The study conducted by Doyle et al. aimed to test the lipid phosphatidylinositol 4-phosphate (PI4P) transfer activity of the human ORP5 protein via orthogonal targeting of different sites of membrane contact, namely, between the plasma membrane (PM) and the mitochondrial outer membrane.

    Major comments

    Figure 1: The idea behind the experiment is great, however, there are some questions about the data presented:

    • Recommend using better representative images, the morphology of the cells in panels B and C appears distorted, are these cells undergoing some death? This would make interpretation of the data difficult.
    • In Figure 1B, the control experiment should be done with a known mitochondrial marker to test if the construct works as expected.
    • P14P measurement using the P4M probe is unclear from the images and quantification provided. Please provide a multi-plane image of the probe showing its distribution on the PM and at the ER-PM or ER-mito contact site.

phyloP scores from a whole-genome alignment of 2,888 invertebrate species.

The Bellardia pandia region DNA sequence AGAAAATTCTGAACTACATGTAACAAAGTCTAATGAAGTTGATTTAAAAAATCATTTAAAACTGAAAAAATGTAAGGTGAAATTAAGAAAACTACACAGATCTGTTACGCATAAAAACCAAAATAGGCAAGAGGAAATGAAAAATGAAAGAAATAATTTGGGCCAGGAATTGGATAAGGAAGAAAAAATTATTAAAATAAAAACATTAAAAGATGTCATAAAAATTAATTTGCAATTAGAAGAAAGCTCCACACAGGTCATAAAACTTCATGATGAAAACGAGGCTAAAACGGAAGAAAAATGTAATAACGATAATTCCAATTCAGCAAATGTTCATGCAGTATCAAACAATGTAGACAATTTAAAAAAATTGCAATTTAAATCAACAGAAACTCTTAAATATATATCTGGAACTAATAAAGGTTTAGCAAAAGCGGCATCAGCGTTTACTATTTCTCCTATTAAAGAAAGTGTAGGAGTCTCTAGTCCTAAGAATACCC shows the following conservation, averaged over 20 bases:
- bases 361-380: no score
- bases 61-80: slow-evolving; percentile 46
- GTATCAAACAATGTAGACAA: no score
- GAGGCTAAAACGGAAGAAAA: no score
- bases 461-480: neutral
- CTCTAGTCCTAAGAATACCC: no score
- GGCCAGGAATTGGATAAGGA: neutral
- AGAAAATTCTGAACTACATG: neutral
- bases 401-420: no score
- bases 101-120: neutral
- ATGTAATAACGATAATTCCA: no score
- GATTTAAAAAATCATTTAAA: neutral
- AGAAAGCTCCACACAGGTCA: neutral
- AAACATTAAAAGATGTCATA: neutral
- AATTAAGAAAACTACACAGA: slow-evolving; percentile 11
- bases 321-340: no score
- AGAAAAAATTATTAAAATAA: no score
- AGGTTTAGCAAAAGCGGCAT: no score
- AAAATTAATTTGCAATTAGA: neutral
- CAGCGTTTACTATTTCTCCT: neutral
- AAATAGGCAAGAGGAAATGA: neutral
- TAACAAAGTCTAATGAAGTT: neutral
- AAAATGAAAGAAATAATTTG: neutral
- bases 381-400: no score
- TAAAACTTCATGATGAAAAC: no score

• Please provide an additional graph to show the relative change of PI4P at the PM compared to the rest of the cell or respective contact site.
    • For a better comparison, recommend showing the normal (control) distribution of PI4P in the images.

    Results: ‘As expected, we did not see the accumulation of PI4P at these contact sites (see graph in Fig. 1C), presumably due to SAC1 activity in the ER. Instead, the fluorescence of PM PI4P seemed to decline’: Please indicate whether this result is statistically significant.

    Figure 2: The experiment with the FKBP-PI4KC1001 construct is not discussed in the text. Also, further clarification would be helpful for the results presented in panel B. In +SAC1mito, it is showing accumulation after Rapa treatment, please discuss why PI4P is not showing accumulation.